The reunion will alternate between here and Floyd, VA with us siblings taking turns being in charge. My brother Calvin just may be out of luck (or maybe he gets off scott free, depending on how you feel about it) since he lives in Indiana.

This time Mary and I were in charge so we decided to keep the meal simple. We did. Domino's simple!As I was loading up the stacks of pizza boxes (about a dozen in all) a gentleman walks in behind me and was watching. I told him I was feeling a hungry spree coming on.

After eating we sat around for a time of sharing and fellowship. I told them of the strange thing that happened to me the other evening. Our Sunday evening program guy had planned a service for the "over 50" crowd. They had invited Papa to come speak to the gathering. I was going to help sing in an over 50 group. On the way to church I was thinking to myself that I never would have dreamed that my dad and I would be having part in the SAME old people's service. I thought he was permanently older than me. Or maybe that I was permanently younger.

I said also that growing up we didn't necessarily have a flamboyant  family life. Our  idea of a nice family evening was all of us sitting around the living room reading books. One evening Robbie wondered if anyone would notice if he came out in his blue long johns to read his book.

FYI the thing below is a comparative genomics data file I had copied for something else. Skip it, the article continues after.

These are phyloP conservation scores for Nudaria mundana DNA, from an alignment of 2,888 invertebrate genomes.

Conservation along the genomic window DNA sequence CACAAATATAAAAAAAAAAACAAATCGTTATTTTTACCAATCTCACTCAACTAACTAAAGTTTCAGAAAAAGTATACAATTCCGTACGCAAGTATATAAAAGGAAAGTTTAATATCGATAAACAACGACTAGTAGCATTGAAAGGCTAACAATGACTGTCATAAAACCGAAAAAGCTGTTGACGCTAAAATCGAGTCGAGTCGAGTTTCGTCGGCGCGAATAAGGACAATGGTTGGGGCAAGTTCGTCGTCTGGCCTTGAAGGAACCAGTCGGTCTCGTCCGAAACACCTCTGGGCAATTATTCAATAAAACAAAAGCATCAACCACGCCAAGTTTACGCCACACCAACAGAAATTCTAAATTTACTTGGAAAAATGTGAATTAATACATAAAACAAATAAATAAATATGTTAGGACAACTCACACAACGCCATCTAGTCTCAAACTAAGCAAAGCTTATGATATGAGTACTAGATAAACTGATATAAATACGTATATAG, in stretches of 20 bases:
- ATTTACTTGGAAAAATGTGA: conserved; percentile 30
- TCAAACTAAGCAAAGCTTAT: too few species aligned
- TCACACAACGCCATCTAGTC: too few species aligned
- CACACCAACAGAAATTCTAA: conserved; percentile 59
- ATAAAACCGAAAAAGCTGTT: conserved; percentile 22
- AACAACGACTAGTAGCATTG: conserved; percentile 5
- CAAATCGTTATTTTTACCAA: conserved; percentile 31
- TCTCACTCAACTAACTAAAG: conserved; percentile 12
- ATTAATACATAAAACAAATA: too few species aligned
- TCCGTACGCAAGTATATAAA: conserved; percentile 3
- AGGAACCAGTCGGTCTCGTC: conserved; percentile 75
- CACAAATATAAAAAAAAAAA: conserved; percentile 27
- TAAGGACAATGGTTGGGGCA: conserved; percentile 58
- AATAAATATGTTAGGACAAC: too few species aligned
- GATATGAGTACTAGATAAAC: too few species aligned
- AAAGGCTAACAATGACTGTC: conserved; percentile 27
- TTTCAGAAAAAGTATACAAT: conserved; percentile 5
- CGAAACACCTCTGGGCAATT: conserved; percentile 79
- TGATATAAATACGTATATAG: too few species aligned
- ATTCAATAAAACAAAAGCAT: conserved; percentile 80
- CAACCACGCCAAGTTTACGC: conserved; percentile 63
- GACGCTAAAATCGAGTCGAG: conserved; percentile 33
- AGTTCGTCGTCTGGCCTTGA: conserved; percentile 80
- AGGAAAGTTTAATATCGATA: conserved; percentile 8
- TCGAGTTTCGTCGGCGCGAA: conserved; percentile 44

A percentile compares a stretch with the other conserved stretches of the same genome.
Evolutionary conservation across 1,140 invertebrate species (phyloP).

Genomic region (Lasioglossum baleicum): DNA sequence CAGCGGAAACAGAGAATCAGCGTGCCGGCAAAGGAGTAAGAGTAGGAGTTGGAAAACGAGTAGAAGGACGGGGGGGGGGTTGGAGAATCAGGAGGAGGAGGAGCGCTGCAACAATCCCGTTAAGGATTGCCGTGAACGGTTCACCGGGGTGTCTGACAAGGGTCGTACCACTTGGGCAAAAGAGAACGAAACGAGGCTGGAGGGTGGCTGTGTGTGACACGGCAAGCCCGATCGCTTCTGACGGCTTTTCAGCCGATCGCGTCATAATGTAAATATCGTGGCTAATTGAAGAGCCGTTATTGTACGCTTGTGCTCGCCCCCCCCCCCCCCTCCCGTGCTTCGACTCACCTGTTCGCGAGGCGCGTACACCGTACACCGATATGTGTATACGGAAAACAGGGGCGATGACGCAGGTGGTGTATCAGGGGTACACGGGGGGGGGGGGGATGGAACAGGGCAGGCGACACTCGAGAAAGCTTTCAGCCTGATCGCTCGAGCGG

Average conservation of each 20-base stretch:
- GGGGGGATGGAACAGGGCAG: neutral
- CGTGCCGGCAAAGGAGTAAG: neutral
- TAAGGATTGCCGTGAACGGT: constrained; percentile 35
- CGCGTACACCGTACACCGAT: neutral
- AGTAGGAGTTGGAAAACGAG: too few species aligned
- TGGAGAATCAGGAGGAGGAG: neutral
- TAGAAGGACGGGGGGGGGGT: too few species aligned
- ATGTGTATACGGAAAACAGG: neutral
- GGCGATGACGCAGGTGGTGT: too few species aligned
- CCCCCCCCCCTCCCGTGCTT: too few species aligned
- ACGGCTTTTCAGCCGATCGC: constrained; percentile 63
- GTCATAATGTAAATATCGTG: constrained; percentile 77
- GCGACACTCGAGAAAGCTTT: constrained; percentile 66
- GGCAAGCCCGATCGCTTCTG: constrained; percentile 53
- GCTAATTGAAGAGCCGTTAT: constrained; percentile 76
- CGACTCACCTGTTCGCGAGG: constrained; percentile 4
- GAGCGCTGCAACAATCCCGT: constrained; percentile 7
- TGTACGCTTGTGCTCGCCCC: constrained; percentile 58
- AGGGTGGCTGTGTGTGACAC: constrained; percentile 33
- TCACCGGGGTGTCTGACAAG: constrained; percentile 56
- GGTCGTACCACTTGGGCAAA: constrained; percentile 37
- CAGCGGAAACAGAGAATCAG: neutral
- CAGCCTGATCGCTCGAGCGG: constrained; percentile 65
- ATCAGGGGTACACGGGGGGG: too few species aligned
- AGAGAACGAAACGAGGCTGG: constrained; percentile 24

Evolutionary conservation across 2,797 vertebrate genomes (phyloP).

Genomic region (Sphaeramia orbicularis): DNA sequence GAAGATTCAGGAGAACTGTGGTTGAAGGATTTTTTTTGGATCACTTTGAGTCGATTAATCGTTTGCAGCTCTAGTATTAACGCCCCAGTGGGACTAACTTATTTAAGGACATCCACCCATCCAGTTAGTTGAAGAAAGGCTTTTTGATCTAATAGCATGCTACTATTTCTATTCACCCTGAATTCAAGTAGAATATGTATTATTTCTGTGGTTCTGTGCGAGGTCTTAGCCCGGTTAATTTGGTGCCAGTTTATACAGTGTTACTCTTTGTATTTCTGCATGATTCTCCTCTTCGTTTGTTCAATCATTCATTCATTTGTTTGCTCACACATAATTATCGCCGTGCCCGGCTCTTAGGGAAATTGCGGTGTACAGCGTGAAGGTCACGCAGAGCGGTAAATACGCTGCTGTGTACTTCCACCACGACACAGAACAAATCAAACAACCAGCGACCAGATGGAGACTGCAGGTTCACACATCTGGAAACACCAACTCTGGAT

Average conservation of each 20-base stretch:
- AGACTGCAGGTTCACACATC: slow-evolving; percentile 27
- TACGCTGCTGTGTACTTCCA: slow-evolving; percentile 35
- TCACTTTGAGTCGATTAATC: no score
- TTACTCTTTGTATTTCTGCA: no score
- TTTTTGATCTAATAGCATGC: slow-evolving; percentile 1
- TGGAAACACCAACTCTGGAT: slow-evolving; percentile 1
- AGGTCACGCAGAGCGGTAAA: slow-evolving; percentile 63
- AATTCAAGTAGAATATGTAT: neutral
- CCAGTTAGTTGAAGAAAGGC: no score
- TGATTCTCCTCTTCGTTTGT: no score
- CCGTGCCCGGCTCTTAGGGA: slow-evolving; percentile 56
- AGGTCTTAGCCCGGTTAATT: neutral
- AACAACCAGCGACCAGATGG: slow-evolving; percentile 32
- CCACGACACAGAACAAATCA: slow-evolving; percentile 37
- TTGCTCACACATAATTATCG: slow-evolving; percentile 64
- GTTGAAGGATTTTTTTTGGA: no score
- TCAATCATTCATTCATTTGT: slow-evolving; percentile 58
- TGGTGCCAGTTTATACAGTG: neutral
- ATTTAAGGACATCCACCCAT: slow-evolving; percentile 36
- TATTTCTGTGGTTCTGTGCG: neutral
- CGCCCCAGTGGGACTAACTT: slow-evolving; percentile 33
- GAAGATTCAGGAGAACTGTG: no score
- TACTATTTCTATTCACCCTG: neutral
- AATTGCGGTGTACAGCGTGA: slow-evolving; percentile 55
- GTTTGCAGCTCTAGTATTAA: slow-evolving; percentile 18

Nobody did.

At this point Mary stood up and said that we had calm family life until I got married. She told how when we were first married we lived right beside Papa and Mama and she would borrow lots of things off  Mama. (we were poor as church mice and didn't have much) She said Mama was always so gracious and would loan her anything she wanted. Until one day she decided that I wasn't getting the brush and trees around our trailer cleaned up fast enough and she went up the hill and asked Mama if she could borrow the chain saw. Mama told her maybe she better wait until I get home.

 I said I did sort of envy some of my cousins at times. Uncle Bud's family and Uncle Robert's family both had boys that were very close in age (I think it's Donnie and Joe that are actually the same age for about a week every year) and could have fair fights and such things. I was always in awe of how cousin Jerry knocked out his brother Howard once in a fight.

I was the oldest in our family and then sister Judy came along 3 years later. So my closest brother is Robbie, who is five years younger than me. Now I told them that I was scrawny but Robbie was scrawnier. If I tried to fight with him, I was just seen as an older bully picking on him, and that was no fun at all. If I made him mad all I had to do was hold him at arm's length and he could swing all he wanted to and never hit me. About here Robbie spoke up and said he learned that the way to do was to get in one punch and run.